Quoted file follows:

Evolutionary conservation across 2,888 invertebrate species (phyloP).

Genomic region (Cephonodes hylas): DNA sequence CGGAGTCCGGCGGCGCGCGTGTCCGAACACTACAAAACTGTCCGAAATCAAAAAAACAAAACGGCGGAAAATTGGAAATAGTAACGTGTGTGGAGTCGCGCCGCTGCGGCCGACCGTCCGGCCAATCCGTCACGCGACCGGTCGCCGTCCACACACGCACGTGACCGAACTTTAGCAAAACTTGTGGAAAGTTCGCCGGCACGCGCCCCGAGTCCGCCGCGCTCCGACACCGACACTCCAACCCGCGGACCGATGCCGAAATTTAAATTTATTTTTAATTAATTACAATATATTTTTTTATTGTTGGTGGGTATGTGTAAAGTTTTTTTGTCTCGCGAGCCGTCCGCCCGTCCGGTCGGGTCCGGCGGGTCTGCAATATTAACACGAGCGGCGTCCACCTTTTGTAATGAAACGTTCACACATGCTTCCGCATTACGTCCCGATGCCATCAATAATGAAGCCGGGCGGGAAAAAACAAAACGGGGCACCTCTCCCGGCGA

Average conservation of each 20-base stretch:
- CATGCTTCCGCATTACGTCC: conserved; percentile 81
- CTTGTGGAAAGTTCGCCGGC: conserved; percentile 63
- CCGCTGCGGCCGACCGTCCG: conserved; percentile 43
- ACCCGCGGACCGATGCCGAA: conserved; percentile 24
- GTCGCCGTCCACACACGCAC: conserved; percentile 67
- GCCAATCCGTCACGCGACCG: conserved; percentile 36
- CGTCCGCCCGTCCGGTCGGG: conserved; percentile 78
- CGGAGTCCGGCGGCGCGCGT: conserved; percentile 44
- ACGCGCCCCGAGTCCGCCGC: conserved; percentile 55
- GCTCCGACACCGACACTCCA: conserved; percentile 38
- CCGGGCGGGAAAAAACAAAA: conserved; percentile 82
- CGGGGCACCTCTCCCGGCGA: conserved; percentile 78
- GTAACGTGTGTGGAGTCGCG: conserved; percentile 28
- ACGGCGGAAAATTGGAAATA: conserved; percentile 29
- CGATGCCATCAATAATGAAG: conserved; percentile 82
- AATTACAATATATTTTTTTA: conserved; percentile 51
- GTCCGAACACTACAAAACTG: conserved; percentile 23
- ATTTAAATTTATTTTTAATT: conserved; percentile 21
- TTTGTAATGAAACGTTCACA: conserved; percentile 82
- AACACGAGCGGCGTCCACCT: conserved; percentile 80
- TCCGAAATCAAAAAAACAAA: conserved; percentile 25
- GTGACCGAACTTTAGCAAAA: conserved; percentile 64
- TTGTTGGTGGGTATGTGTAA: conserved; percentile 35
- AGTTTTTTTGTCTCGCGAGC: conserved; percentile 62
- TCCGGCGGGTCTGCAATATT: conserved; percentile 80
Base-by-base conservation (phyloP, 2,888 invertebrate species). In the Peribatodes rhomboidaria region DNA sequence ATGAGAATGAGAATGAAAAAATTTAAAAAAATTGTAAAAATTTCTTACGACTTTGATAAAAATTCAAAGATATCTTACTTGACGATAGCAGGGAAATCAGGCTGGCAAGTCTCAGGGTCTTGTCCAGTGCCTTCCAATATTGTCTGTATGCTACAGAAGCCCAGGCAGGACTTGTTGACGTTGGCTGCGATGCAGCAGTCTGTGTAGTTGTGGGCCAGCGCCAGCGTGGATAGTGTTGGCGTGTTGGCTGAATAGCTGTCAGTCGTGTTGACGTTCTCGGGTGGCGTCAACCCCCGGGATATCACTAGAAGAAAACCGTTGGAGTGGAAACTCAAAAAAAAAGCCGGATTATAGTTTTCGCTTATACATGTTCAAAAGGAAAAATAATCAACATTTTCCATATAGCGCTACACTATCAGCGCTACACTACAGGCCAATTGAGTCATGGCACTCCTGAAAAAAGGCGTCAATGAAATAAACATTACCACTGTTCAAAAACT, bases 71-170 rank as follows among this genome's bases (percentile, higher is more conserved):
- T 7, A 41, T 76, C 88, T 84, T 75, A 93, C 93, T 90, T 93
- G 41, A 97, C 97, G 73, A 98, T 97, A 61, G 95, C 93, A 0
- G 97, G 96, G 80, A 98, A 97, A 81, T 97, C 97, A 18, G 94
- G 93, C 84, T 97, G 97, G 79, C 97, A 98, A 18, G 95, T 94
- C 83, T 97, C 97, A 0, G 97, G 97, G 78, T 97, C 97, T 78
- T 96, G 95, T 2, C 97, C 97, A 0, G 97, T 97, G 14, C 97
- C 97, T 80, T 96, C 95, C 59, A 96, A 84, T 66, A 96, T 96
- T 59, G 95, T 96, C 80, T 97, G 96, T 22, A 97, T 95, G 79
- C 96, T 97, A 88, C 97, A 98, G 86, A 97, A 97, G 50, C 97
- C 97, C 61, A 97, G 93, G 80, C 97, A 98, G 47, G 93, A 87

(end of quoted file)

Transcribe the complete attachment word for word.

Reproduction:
Evolutionary conservation across 2,888 invertebrate species (phyloP).

Genomic region (Cephonodes hylas): DNA sequence CGGAGTCCGGCGGCGCGCGTGTCCGAACACTACAAAACTGTCCGAAATCAAAAAAACAAAACGGCGGAAAATTGGAAATAGTAACGTGTGTGGAGTCGCGCCGCTGCGGCCGACCGTCCGGCCAATCCGTCACGCGACCGGTCGCCGTCCACACACGCACGTGACCGAACTTTAGCAAAACTTGTGGAAAGTTCGCCGGCACGCGCCCCGAGTCCGCCGCGCTCCGACACCGACACTCCAACCCGCGGACCGATGCCGAAATTTAAATTTATTTTTAATTAATTACAATATATTTTTTTATTGTTGGTGGGTATGTGTAAAGTTTTTTTGTCTCGCGAGCCGTCCGCCCGTCCGGTCGGGTCCGGCGGGTCTGCAATATTAACACGAGCGGCGTCCACCTTTTGTAATGAAACGTTCACACATGCTTCCGCATTACGTCCCGATGCCATCAATAATGAAGCCGGGCGGGAAAAAACAAAACGGGGCACCTCTCCCGGCGA

Average conservation of each 20-base stretch:
- CATGCTTCCGCATTACGTCC: conserved; percentile 81
- CTTGTGGAAAGTTCGCCGGC: conserved; percentile 63
- CCGCTGCGGCCGACCGTCCG: conserved; percentile 43
- ACCCGCGGACCGATGCCGAA: conserved; percentile 24
- GTCGCCGTCCACACACGCAC: conserved; percentile 67
- GCCAATCCGTCACGCGACCG: conserved; percentile 36
- CGTCCGCCCGTCCGGTCGGG: conserved; percentile 78
- CGGAGTCCGGCGGCGCGCGT: conserved; percentile 44
- ACGCGCCCCGAGTCCGCCGC: conserved; percentile 55
- GCTCCGACACCGACACTCCA: conserved; percentile 38
- CCGGGCGGGAAAAAACAAAA: conserved; percentile 82
- CGGGGCACCTCTCCCGGCGA: conserved; percentile 78
- GTAACGTGTGTGGAGTCGCG: conserved; percentile 28
- ACGGCGGAAAATTGGAAATA: conserved; percentile 29
- CGATGCCATCAATAATGAAG: conserved; percentile 82
- AATTACAATATATTTTTTTA: conserved; percentile 51
- GTCCGAACACTACAAAACTG: conserved; percentile 23
- ATTTAAATTTATTTTTAATT: conserved; percentile 21
- TTTGTAATGAAACGTTCACA: conserved; percentile 82
- AACACGAGCGGCGTCCACCT: conserved; percentile 80
- TCCGAAATCAAAAAAACAAA: conserved; percentile 25
- GTGACCGAACTTTAGCAAAA: conserved; percentile 64
- TTGTTGGTGGGTATGTGTAA: conserved; percentile 35
- AGTTTTTTTGTCTCGCGAGC: conserved; percentile 62
- TCCGGCGGGTCTGCAATATT: conserved; percentile 80
Base-by-base conservation (phyloP, 2,888 invertebrate species). In the Peribatodes rhomboidaria region DNA sequence ATGAGAATGAGAATGAAAAAATTTAAAAAAATTGTAAAAATTTCTTACGACTTTGATAAAAATTCAAAGATATCTTACTTGACGATAGCAGGGAAATCAGGCTGGCAAGTCTCAGGGTCTTGTCCAGTGCCTTCCAATATTGTCTGTATGCTACAGAAGCCCAGGCAGGACTTGTTGACGTTGGCTGCGATGCAGCAGTCTGTGTAGTTGTGGGCCAGCGCCAGCGTGGATAGTGTTGGCGTGTTGGCTGAATAGCTGTCAGTCGTGTTGACGTTCTCGGGTGGCGTCAACCCCCGGGATATCACTAGAAGAAAACCGTTGGAGTGGAAACTCAAAAAAAAAGCCGGATTATAGTTTTCGCTTATACATGTTCAAAAGGAAAAATAATCAACATTTTCCATATAGCGCTACACTATCAGCGCTACACTACAGGCCAATTGAGTCATGGCACTCCTGAAAAAAGGCGTCAATGAAATAAACATTACCACTGTTCAAAAACT, bases 71-170 rank as follows among this genome's bases (percentile, higher is more conserved):
- T 7, A 41, T 76, C 88, T 84, T 75, A 93, C 93, T 90, T 93
- G 41, A 97, C 97, G 73, A 98, T 97, A 61, G 95, C 93, A 0
- G 97, G 96, G 80, A 98, A 97, A 81, T 97, C 97, A 18, G 94
- G 93, C 84, T 97, G 97, G 79, C 97, A 98, A 18, G 95, T 94
- C 83, T 97, C 97, A 0, G 97, G 97, G 78, T 97, C 97, T 78
- T 96, G 95, T 2, C 97, C 97, A 0, G 97, T 97, G 14, C 97
- C 97, T 80, T 96, C 95, C 59, A 96, A 84, T 66, A 96, T 96
- T 59, G 95, T 96, C 80, T 97, G 96, T 22, A 97, T 95, G 79
- C 96, T 97, A 88, C 97, A 98, G 86, A 97, A 97, G 50, C 97
- C 97, C 61, A 97, G 93, G 80, C 97, A 98, G 47, G 93, A 87